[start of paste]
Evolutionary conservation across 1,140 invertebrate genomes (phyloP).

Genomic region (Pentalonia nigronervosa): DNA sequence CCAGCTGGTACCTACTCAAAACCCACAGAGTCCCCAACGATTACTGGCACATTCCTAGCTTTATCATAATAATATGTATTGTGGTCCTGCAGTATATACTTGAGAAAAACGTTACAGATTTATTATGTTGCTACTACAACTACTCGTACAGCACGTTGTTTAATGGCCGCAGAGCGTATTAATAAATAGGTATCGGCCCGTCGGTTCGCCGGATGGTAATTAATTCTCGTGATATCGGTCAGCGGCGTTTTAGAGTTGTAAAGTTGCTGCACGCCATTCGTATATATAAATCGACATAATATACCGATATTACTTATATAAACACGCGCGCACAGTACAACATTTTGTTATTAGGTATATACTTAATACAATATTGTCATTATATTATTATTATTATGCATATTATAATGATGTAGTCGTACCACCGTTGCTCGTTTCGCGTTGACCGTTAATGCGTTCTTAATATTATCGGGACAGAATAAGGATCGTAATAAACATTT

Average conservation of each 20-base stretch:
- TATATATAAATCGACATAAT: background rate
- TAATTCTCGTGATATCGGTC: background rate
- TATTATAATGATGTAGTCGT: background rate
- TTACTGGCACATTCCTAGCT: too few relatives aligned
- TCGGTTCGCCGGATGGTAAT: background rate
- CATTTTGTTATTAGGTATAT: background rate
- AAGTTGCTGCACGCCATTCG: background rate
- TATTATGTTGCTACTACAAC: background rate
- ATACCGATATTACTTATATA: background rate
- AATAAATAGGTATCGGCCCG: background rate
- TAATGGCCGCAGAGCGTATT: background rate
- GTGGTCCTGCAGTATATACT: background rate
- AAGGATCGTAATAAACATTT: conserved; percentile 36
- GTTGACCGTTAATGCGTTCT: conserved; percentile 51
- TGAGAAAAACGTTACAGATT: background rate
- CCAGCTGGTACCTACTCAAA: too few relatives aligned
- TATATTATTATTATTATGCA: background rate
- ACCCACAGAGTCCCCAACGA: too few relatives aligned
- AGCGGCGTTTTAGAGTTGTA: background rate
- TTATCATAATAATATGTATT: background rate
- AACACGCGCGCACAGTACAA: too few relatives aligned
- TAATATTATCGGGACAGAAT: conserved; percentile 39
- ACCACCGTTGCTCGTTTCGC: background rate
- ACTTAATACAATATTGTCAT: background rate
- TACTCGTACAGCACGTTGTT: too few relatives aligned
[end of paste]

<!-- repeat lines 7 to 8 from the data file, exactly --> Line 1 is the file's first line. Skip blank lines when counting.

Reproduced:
- TTACTGGCACATTCCTAGCT: too few relatives aligned
- TCGGTTCGCCGGATGGTAAT: background rate